We want to make sure that your bank balance also tends more towards black than red. We have written previously that financial behaviour tends to be more emotional than rational and that there are numerous behavioural biases impeding our ability to reason if we don’t understand them and make a conscious effort to work around them (see our article entitled Focus on the Facts dated 11 October 2019) We often act automatically or subconsciously, in response to our emotions rather than rationally and logically by thinking through our decisions. The irony of people storming to the shops the day after giving thanks for everything they have is an article for another day. Today we want to make sure that consumers better understand their cognitive fallacies and the context in which they make decisions on days such as Black Friday as we can only better ourselves by knowing ourselves and the behavioural economics at play during days such as Black Friday is particularly interesting.
Globally, and locally, marketers have created massive hype. The day is, arguably, a glorified sale which has been framed as a special event and once-a-year opportunity. The perception is created that consumers won’t have access to this kind of discount again soon. This is known as framing and ties in closely to scarcity and loss aversion. People fear that they might miss out because not only is it a limited day, often retailers mark the stock itself as limited in edition or availability which may not necessarily be true. This raises the perceived value of the product or service as we all know that scarcity and value are often inextricably linked. Looked at objectively, the discounts might not be that great and seasonal sales aren’t that rare.
Another behavioural phenomenon is that of herding. It is rooted in our evolution to find comfort in fitting in with crowds, and people easily become caught up in the euphoria or behaviour of those around them. Other examples of this kind of mob mentality is the Salem Witch Trials of the 1600s or the fanatical behaviour of sports fans when they are in large groups. The sunk cost fallacy is often also demonstrated in consumer behaviour on this day. A buyer might get up early to queue or load a shopping basket online and then, even if what they initially intended to buy is not available, they end up buying something else as they have already sunk the cost of time or effort spent. In addition to this, it might be painful to part with the first R100 but every additional R10 or R50 is easier to spend. The amount of pain experienced in parting with hard-earned money decreases with every additional increment. Also be aware of the halo effect. It is important to look at every deal in isolation as often people will see one great deal in a shop and assume that all the other sales are great deals as well.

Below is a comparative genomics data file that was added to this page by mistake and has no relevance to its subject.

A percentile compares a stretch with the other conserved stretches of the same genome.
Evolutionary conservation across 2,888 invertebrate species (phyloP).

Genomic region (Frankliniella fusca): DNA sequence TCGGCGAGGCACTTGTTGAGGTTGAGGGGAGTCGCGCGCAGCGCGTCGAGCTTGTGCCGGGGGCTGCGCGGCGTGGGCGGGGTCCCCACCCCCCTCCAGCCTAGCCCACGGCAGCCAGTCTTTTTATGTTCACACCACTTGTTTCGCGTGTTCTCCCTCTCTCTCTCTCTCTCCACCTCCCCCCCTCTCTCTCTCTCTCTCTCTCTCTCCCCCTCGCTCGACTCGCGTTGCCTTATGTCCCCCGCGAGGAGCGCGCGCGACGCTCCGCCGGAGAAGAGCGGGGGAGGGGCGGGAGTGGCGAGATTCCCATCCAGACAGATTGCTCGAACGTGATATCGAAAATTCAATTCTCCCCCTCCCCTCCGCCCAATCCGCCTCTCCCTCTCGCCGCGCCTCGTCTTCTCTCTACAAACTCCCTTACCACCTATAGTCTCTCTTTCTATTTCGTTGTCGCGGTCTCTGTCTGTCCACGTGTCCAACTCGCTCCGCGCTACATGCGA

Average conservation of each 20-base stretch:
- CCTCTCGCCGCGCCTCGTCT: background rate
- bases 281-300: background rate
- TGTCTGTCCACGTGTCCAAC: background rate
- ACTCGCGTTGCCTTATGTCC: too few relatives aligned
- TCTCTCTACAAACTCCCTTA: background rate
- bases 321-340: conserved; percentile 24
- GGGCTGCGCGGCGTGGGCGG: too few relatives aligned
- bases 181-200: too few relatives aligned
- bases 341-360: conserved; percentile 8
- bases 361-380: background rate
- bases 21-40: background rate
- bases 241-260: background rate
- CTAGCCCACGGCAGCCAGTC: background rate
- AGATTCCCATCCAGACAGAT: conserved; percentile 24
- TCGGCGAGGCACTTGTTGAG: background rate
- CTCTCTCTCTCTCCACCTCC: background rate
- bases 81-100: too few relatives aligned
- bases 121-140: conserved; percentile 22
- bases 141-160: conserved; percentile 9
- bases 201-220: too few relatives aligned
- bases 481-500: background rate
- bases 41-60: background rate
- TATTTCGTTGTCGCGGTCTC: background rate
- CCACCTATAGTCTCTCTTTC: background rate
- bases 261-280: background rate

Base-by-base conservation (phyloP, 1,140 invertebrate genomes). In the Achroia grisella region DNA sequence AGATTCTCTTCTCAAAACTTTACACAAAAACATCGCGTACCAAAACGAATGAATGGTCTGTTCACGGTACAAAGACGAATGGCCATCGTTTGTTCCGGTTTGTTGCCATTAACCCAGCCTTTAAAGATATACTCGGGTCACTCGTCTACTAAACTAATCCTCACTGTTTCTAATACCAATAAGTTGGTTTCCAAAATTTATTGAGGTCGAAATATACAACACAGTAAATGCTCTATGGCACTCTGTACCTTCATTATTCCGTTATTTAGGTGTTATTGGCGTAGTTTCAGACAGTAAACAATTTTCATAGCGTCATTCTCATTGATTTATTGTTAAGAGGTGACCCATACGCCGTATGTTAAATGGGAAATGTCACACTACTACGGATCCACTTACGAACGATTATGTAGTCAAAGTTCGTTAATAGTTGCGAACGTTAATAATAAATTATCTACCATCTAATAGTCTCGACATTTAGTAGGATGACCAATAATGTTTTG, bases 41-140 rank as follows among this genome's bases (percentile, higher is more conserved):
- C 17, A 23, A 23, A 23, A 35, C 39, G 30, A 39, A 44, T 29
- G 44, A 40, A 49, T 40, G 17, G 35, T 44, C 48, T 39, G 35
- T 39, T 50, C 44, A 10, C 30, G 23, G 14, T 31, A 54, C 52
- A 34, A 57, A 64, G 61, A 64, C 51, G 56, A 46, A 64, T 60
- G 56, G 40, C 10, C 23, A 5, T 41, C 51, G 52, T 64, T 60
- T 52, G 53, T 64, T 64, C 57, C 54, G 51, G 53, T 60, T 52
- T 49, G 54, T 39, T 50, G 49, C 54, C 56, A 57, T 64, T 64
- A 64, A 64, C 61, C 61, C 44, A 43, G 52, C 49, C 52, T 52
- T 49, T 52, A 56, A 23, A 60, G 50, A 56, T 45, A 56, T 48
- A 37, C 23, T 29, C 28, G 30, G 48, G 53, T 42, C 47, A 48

Most importantly, always take cognisance of the fact that, a bargain or a great deal is only such if an individual can afford it! This is probably the most important mantra consumers should repeat to themselves as they get overwhelmed by the sheer number of Black Friday/Cyber Monday deals available. Retail management platform, Vend’s data show that in 2018, there was a significant YoY increase in consumers who made their Black Friday purchases using a credit card – 53% of sales were cash and 45% by credit card (vs 2017’s 58% of cash sales and 36% on credit). This is telling perhaps that, after a very difficult year for local consumers, many chose to take advantage of special offers on credit.
While Black Friday can be a day when consumers get great deals, it is also a day on which shoppers spend money on impulse buying due to marketers using consumers’ behavioural biases to their advantage. In addition to understanding your emotional self, there are some practical tips too. With SA consumers carrying vast amounts of debt, it is important to be smart about what you buy as to not get into further financial difficulty.
Below, we highlight some considerations that will hopefully stop shoppers from spending too much money or from spending money which they don’t necessarily have:
We hope that by highlighting some of the behavioural biases inherent in consumers this will create awareness and as such rational, rather than emotional, decision making. Do not live (and spend) beyond your means, this is especially so when a hyped sale event such as Black Friday takes place, where a person is more inclined to be easily swept up in the frenzy surrounding it.